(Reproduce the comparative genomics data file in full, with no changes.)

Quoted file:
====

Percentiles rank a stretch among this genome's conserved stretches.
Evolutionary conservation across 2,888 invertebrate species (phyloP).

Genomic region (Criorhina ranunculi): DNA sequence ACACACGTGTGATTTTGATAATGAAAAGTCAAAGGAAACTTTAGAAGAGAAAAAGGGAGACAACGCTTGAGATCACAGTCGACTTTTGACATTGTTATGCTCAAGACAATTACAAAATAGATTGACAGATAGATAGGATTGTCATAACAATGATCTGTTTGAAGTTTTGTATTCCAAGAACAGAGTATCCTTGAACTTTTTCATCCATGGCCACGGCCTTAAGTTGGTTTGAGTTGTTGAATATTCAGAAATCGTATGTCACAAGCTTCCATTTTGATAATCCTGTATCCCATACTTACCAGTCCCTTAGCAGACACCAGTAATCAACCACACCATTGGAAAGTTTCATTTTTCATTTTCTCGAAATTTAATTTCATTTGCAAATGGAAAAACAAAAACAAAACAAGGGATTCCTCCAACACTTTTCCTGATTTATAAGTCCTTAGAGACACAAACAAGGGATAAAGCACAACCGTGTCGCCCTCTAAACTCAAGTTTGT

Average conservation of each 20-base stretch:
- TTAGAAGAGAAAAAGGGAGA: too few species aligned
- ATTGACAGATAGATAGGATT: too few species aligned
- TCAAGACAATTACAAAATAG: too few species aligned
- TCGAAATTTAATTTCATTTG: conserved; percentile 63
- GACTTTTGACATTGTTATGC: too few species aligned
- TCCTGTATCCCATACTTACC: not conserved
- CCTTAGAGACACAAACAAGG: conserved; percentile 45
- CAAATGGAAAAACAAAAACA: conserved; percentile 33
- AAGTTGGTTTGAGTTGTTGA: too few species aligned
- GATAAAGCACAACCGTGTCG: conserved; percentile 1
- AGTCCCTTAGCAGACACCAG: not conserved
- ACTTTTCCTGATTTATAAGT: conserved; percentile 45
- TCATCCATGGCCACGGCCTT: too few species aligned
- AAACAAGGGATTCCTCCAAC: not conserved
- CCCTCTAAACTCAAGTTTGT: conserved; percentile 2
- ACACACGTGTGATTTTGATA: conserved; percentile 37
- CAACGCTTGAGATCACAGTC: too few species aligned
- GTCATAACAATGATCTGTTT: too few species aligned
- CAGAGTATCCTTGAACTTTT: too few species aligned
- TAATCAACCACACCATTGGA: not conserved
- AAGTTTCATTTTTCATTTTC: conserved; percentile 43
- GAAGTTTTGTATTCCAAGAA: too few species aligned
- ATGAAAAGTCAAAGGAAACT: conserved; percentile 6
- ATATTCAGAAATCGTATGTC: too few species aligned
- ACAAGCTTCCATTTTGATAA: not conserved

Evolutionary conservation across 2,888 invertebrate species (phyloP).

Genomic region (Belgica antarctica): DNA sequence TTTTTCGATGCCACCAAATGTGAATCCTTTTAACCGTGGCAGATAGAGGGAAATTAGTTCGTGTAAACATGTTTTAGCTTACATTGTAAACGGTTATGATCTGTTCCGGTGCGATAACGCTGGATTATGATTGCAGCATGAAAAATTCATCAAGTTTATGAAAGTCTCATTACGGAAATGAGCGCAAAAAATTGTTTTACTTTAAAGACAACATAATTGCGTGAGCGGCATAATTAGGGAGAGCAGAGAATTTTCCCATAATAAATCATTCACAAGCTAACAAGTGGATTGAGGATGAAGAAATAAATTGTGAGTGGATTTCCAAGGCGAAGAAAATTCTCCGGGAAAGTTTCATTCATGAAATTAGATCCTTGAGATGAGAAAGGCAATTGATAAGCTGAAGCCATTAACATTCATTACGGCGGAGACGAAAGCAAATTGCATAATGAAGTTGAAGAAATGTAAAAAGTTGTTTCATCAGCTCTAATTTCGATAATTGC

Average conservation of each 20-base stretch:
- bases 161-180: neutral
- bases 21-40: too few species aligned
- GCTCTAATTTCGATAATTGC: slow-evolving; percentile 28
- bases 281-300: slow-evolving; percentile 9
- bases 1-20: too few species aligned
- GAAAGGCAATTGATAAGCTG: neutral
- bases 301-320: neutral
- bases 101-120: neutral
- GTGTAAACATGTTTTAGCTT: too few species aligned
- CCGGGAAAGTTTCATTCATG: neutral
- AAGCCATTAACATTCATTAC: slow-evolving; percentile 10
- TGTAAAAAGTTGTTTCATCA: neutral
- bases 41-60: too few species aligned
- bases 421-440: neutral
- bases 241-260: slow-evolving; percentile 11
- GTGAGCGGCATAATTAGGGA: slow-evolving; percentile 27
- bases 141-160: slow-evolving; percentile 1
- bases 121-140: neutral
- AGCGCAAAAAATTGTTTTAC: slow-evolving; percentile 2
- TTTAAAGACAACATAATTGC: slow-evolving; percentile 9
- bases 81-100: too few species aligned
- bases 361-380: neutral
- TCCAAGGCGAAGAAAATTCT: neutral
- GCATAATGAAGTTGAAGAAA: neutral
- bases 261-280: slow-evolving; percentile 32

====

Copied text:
Percentiles rank a stretch among this genome's conserved stretches.
Evolutionary conservation across 2,888 invertebrate species (phyloP).

Genomic region (Criorhina ranunculi): DNA sequence ACACACGTGTGATTTTGATAATGAAAAGTCAAAGGAAACTTTAGAAGAGAAAAAGGGAGACAACGCTTGAGATCACAGTCGACTTTTGACATTGTTATGCTCAAGACAATTACAAAATAGATTGACAGATAGATAGGATTGTCATAACAATGATCTGTTTGAAGTTTTGTATTCCAAGAACAGAGTATCCTTGAACTTTTTCATCCATGGCCACGGCCTTAAGTTGGTTTGAGTTGTTGAATATTCAGAAATCGTATGTCACAAGCTTCCATTTTGATAATCCTGTATCCCATACTTACCAGTCCCTTAGCAGACACCAGTAATCAACCACACCATTGGAAAGTTTCATTTTTCATTTTCTCGAAATTTAATTTCATTTGCAAATGGAAAAACAAAAACAAAACAAGGGATTCCTCCAACACTTTTCCTGATTTATAAGTCCTTAGAGACACAAACAAGGGATAAAGCACAACCGTGTCGCCCTCTAAACTCAAGTTTGT

Average conservation of each 20-base stretch:
- TTAGAAGAGAAAAAGGGAGA: too few species aligned
- ATTGACAGATAGATAGGATT: too few species aligned
- TCAAGACAATTACAAAATAG: too few species aligned
- TCGAAATTTAATTTCATTTG: conserved; percentile 63
- GACTTTTGACATTGTTATGC: too few species aligned
- TCCTGTATCCCATACTTACC: not conserved
- CCTTAGAGACACAAACAAGG: conserved; percentile 45
- CAAATGGAAAAACAAAAACA: conserved; percentile 33
- AAGTTGGTTTGAGTTGTTGA: too few species aligned
- GATAAAGCACAACCGTGTCG: conserved; percentile 1
- AGTCCCTTAGCAGACACCAG: not conserved
- ACTTTTCCTGATTTATAAGT: conserved; percentile 45
- TCATCCATGGCCACGGCCTT: too few species aligned
- AAACAAGGGATTCCTCCAAC: not conserved
- CCCTCTAAACTCAAGTTTGT: conserved; percentile 2
- ACACACGTGTGATTTTGATA: conserved; percentile 37
- CAACGCTTGAGATCACAGTC: too few species aligned
- GTCATAACAATGATCTGTTT: too few species aligned
- CAGAGTATCCTTGAACTTTT: too few species aligned
- TAATCAACCACACCATTGGA: not conserved
- AAGTTTCATTTTTCATTTTC: conserved; percentile 43
- GAAGTTTTGTATTCCAAGAA: too few species aligned
- ATGAAAAGTCAAAGGAAACT: conserved; percentile 6
- ATATTCAGAAATCGTATGTC: too few species aligned
- ACAAGCTTCCATTTTGATAA: not conserved

Evolutionary conservation across 2,888 invertebrate species (phyloP).

Genomic region (Belgica antarctica): DNA sequence TTTTTCGATGCCACCAAATGTGAATCCTTTTAACCGTGGCAGATAGAGGGAAATTAGTTCGTGTAAACATGTTTTAGCTTACATTGTAAACGGTTATGATCTGTTCCGGTGCGATAACGCTGGATTATGATTGCAGCATGAAAAATTCATCAAGTTTATGAAAGTCTCATTACGGAAATGAGCGCAAAAAATTGTTTTACTTTAAAGACAACATAATTGCGTGAGCGGCATAATTAGGGAGAGCAGAGAATTTTCCCATAATAAATCATTCACAAGCTAACAAGTGGATTGAGGATGAAGAAATAAATTGTGAGTGGATTTCCAAGGCGAAGAAAATTCTCCGGGAAAGTTTCATTCATGAAATTAGATCCTTGAGATGAGAAAGGCAATTGATAAGCTGAAGCCATTAACATTCATTACGGCGGAGACGAAAGCAAATTGCATAATGAAGTTGAAGAAATGTAAAAAGTTGTTTCATCAGCTCTAATTTCGATAATTGC

Average conservation of each 20-base stretch:
- bases 161-180: neutral
- bases 21-40: too few species aligned
- GCTCTAATTTCGATAATTGC: slow-evolving; percentile 28
- bases 281-300: slow-evolving; percentile 9
- bases 1-20: too few species aligned
- GAAAGGCAATTGATAAGCTG: neutral
- bases 301-320: neutral
- bases 101-120: neutral
- GTGTAAACATGTTTTAGCTT: too few species aligned
- CCGGGAAAGTTTCATTCATG: neutral
- AAGCCATTAACATTCATTAC: slow-evolving; percentile 10
- TGTAAAAAGTTGTTTCATCA: neutral
- bases 41-60: too few species aligned
- bases 421-440: neutral
- bases 241-260: slow-evolving; percentile 11
- GTGAGCGGCATAATTAGGGA: slow-evolving; percentile 27
- bases 141-160: slow-evolving; percentile 1
- bases 121-140: neutral
- AGCGCAAAAAATTGTTTTAC: slow-evolving; percentile 2
- TTTAAAGACAACATAATTGC: slow-evolving; percentile 9
- bases 81-100: too few species aligned
- bases 361-380: neutral
- TCCAAGGCGAAGAAAATTCT: neutral
- GCATAATGAAGTTGAAGAAA: neutral
- bases 261-280: slow-evolving; percentile 32